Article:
Karl’s wife Nadine Bevan – outwardly a rouged, high-heeled air-head – is sensually awoken by newcomer Ivan Schloss, the mysterious tango-dancing, sentence-reordering, lovelorn undertaker.

And that’s barely scratched the surface of plot or characters.

The end is a beautiful mixture of elation and sadness, tugging at our emotions like the final few minutes of a tight Wales v England game at the Millennium Stadium.

Don’t leave it too long, Stella. We miss you already.



Thanks to several friends for telling me about the inspirational Alastair Humphreys, and his microadventure ideas.

As you can see from his website, Alastair is an extreme explorer. He spent 4 years cycling around the world. He ran the London Marathon in less than 3 hours. He trekked the 1,000 mile Empty Quarter on the Arabian Peninsula.

But his concept of microadventures is for people who have full-time jobs, commute to work, have a mortgage and don’t have the luxury of being able to undertake such extreme challenges.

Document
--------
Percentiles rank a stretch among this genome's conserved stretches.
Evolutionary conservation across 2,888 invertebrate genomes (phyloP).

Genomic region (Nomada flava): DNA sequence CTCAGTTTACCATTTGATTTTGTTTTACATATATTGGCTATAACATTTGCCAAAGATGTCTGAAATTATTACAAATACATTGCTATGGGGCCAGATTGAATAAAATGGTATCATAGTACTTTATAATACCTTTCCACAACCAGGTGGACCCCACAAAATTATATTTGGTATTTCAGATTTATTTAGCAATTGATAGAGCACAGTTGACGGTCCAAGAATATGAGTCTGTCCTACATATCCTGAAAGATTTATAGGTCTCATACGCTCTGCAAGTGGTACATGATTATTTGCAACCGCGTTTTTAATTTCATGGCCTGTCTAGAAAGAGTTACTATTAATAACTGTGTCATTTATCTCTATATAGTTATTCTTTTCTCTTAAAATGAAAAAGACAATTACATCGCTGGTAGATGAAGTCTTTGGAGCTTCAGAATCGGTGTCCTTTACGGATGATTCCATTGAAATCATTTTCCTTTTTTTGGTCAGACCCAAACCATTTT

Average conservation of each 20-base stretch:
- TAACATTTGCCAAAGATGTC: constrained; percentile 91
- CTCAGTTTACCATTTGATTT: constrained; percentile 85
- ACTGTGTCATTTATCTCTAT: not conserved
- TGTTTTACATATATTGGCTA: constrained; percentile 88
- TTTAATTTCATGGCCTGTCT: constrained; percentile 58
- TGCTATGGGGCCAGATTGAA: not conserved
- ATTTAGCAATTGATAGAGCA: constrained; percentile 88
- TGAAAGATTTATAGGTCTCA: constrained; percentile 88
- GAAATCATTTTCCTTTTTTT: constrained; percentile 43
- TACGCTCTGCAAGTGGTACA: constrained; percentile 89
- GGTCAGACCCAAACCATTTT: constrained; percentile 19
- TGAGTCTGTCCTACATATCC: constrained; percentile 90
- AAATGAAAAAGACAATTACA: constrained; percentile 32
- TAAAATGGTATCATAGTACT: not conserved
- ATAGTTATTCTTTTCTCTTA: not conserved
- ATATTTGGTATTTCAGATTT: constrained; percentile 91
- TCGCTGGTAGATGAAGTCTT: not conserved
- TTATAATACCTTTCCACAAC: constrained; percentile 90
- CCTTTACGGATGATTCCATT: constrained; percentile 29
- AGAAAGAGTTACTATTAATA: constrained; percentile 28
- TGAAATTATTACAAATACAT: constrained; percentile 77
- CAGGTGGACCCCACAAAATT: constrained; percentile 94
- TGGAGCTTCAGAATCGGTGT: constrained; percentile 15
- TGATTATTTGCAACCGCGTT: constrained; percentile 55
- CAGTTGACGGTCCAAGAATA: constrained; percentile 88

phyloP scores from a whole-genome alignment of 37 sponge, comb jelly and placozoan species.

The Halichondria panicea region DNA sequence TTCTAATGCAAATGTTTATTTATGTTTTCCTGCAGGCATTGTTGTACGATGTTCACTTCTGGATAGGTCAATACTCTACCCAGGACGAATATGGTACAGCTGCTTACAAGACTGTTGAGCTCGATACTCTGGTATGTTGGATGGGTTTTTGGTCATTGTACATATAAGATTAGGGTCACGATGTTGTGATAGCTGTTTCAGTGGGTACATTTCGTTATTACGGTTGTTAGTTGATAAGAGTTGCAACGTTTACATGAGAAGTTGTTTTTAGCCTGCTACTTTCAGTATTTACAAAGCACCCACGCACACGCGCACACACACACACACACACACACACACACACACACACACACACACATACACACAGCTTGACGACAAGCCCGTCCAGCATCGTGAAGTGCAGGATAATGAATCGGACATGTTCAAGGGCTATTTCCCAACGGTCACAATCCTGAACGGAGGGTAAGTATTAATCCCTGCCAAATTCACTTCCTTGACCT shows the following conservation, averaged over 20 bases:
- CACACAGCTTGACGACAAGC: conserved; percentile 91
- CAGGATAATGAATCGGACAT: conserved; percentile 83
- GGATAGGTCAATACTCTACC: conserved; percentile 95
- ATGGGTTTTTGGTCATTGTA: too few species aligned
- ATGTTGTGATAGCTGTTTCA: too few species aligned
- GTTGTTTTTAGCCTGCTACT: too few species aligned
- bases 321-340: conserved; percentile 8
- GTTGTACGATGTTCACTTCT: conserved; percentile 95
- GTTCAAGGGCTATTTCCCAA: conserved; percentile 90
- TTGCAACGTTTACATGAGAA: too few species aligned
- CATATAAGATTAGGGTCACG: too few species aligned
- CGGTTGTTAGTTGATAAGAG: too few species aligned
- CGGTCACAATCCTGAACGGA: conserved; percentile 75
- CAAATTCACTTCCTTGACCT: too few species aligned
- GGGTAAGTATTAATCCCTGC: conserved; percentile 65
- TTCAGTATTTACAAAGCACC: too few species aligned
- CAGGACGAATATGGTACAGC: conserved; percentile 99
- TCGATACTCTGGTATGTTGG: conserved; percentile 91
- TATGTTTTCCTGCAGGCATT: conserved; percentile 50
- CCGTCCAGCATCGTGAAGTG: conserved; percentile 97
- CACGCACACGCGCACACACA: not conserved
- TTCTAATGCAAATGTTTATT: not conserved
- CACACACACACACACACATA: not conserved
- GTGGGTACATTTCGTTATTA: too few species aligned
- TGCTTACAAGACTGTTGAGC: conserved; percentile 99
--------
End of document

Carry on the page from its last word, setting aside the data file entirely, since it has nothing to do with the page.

To quote Alastair:

Adventure is all around us, at all times. Adventure is accessible to normal people, in normal places, in short segments of time and without having to spend much money.

Adventure is only a state of mind.

That is why I came up with the idea of microadventures. Simple expeditions and challenges which are close to home, affordable and easy to organise. Ideas designed to encourage ordinary people to get Out There and Do Stuff for themselves, even in these tightened financial times.

He’s right. When I was working full-time and commuting to London, weekday evenings were invariably spent having a bite to eat, perhaps guzzling a mind-numbing glass of wine, and watching some inane TV.

You work 9 to 5…but what about your 5 to 9? 

What indeed?

I do remember something Gill and I did a few years ago, when our noses were still pressed very hard to the grindstone. At the time it was just a bit of fun, but with hindsight – and thanks to Alastair – I’ll call it a microadventure now.

We got up very early, went to the top of local beauty spot Hydon’s Ball, where we wassailed with the local Morris Men to celebrate the pagan first day of May, as the sun rose on the Surrey Hills. I got on the 7:45 to Waterloo with a little extra spring in my commuting step. And a whiff of alcohol on my breath.

But if only I’d done more. Much more.

Perhaps I’ll go back to work so that I can really embrace the concept, and think up our own microadventures before it’s too late…..

Extreme Bucket List

One of the silly little Christmas prezzies I got Gill was a pack of cards.